Jonson clearly and consistently regards words as an index of human nature. In a famous passage from Timber he thus declares that

Language most shewes a man: speake that I may see thee. It springs out of the most retired, and inmost parts of us, and is the Image of the Parent of it, the mind. No glasse renders a mans forme, or likenesse, so true as his speech. (8:625)

For Jonson, one's words surpass one's external image because they represent the inner person--the real thing, the mind, which otherwise passeth show. As Jonas Barish comments of this passage, "speech [for Jonson] provides the truest index to [one's] disposition and moral health"; (16) indeed, it seems to be an index of one's mental health, too. Thus Jonson insists that literary study is

in vaine, without a naturall wit, and a Poeticall nature in chiefe. For, no man, so so one as he knowes this, or reades it, shall be able to write the better; bur as he is adapted to it by Nature, he shall grow the perfecter Writer. (8:640)

This argument tends to represent the articulate citizen as essentially superior to others; to this extent, it supports what Arthur Ferguson has called an "emerging ideal" of Renaissance citizenship "founded upon a regard for the written--and published--word" and diverging from classical models of civic and military virtue. (17) Moreover, the most superior of all superior citizens is apparently the poet. As Jonson explains, the poet "is the neerest Borderer upon the Orator, and expresseth all his vertues, though he be tyed more to numbers; is his equall in ornament, and above him in his strengths" (8:640). Given such excellence, poets transcend the law; they are not to be restricted by external standards of linguistic usage, for they serve a higher authority:

I am not of the opinion to conclude a Poets liberty within the narrowe limits of lawes, which either the Grammarians, or Philosophers prescribe. For, before they found out those Lawes, there were many excellent Poets, that fulfill'd them ... Which of the Greekelings durst ever give precepts to Demosthenes? or to Pericles ... ? or to Alcibiades, who had rather Nature for his guide, then Art for his master? (8:641)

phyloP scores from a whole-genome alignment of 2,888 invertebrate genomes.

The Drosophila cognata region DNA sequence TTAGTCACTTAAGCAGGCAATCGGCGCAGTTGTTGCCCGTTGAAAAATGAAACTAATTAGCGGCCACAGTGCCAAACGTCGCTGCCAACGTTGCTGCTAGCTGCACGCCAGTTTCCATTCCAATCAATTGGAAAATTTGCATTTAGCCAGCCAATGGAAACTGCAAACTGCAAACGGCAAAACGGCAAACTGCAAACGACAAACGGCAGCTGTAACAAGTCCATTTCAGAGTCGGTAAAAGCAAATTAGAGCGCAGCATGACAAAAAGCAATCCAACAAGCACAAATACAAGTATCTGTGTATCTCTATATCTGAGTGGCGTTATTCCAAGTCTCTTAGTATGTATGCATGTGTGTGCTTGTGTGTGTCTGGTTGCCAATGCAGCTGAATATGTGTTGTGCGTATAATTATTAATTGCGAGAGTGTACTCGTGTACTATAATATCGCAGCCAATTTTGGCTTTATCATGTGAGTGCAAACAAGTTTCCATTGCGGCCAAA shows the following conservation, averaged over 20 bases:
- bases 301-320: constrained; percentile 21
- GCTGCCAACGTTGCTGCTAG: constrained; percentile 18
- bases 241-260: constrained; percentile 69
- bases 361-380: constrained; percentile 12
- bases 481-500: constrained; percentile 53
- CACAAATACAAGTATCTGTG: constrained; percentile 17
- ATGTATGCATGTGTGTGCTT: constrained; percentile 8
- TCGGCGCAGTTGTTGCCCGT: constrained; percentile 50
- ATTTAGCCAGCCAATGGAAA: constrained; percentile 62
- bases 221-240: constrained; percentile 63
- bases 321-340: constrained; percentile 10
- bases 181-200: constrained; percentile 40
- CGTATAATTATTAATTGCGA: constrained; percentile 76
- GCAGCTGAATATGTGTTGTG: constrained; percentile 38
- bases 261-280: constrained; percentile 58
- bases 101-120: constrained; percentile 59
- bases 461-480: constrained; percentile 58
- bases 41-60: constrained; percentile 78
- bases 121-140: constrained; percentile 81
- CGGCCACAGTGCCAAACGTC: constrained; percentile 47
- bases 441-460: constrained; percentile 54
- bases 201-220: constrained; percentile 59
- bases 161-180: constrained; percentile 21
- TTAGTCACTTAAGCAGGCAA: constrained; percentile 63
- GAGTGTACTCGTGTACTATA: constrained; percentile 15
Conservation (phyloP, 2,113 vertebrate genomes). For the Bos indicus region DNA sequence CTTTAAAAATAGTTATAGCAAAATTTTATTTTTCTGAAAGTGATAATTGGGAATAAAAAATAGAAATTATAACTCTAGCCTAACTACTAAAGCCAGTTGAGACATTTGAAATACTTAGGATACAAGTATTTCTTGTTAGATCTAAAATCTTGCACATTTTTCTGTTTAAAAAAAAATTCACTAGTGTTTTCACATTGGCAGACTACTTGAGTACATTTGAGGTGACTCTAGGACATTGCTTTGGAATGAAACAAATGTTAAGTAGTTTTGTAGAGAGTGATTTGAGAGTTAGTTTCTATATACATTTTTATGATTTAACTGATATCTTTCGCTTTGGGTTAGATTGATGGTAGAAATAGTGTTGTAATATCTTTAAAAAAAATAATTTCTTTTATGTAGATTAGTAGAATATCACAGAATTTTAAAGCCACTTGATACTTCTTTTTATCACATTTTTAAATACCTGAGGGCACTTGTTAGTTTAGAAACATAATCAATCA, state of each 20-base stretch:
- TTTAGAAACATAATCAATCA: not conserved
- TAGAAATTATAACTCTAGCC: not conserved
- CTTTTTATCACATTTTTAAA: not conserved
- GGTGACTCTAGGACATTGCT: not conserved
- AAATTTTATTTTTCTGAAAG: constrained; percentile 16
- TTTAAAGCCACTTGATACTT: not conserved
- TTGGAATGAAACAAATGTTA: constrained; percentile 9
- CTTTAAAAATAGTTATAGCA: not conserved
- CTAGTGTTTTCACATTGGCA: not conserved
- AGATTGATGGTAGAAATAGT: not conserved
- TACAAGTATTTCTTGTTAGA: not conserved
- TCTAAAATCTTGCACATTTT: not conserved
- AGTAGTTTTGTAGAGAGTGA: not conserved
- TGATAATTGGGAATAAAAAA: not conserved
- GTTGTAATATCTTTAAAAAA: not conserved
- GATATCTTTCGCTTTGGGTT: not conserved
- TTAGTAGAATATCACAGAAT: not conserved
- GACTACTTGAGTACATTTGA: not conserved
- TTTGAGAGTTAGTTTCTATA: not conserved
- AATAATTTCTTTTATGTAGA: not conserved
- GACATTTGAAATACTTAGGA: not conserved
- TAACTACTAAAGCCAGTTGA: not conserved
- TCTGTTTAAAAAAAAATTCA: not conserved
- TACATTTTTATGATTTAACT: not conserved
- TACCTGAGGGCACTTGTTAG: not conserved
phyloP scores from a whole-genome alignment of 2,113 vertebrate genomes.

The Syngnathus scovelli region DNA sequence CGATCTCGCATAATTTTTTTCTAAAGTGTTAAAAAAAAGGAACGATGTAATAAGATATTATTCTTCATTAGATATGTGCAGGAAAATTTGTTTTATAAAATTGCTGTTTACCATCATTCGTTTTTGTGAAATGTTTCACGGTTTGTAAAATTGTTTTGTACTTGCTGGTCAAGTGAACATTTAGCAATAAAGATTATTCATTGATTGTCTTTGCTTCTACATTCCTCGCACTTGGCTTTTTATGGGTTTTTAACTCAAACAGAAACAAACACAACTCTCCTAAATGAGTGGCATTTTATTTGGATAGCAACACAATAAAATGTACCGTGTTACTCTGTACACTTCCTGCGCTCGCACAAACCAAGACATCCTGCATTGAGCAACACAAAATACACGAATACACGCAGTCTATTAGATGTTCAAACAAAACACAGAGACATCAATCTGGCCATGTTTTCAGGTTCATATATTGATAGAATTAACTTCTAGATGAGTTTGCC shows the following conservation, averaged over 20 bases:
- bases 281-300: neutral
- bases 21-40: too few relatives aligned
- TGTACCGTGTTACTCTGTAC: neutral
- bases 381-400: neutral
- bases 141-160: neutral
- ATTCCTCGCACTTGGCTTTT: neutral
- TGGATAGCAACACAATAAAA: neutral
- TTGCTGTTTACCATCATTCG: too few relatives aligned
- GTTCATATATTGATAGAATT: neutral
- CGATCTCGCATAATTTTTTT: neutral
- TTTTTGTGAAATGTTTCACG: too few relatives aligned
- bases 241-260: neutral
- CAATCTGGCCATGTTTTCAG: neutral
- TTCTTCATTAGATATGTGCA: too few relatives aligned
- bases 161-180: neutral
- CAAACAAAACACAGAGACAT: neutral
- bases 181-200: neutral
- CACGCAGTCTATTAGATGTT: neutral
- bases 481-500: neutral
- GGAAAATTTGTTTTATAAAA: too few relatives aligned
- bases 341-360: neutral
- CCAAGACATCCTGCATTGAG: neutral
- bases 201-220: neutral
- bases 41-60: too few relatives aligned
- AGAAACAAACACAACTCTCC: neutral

Yet in making such capacious claims for poetry, Jonson simultaneously violates the categories of sense that he himself has established. Poets should not be bound to laws because, apparently, they "fulfill" those laws anyway and in fact define the law for others; to this extent, the poetic freedom that Jonson advocates turns out to be servitude writ large. Moreover, not only is poetic freedom not free; poetry apparently is not poetry, either. Exploiting a philological slippage noted very long ago by Burckhardt, (18) Jonson conflates the disciplines of verse and oratory (disciplines he had carefully distinguished and hierarchized only one page earlier) when he praises the poetic faculties of Demosthenes, Pericles, and Alcibiades. As a result of such equivocations, the passage's concluding distinction between "Nature" (the unfree freedom of the [un]poet) and "Art" (whatever that is) is left gutted and for most practical purposes useless.

Such confusion is not accidental. It arises because Jonson's poetics emphasize art as well as nature, and Jonson therefore needs a formula to reconcile the conflicting claims of these two terms. His standard way of making them agree is to inflect and qualify his distinctions until they no longer remain distinct at all; as Richard Peterson has observed, "Nature and Art are ... so closely related [in Jonson's work] as to be almost indistinguishable in their effects." (19) Peterson points out that this fact lends Jonson's work a distinctive balance and flexibility; yet at the same time, as the present essay would add, it tends to make that work seem disturbingly glib, built on contradictions dignified by the title of paradox. Immediately after his equivocai paean to Demosthenes and Alcibiades, for instance, Jonson pays tribute to Aristotle--who, we learn, does not really differ from the others at all in terms of practice:

Whatsoever Nature at any time dictated to the most happie, or long exercise to the most laborious; that the wisdome, and Learning of Aristotle, hath brought into an Art: because, ... what other men did by chance or custome, he doth by reason. (8:641)

In other words, Aristotle's art is natural; Demosthenes' nature is artful; and the former differs from the latter only insofar as it evolves from reason rather than "chance or custome." (Indeed this distinction, too, could prove suspect if investigated, implying, as it does, that Demosthenes composed at random.) The means vary, but the end remains the same, and thus Jonson's discrimination between art and nature becomes virtually inapplicable to individual works by individual authors; it remains a product of critical fiat rather than of stably observable literary effects.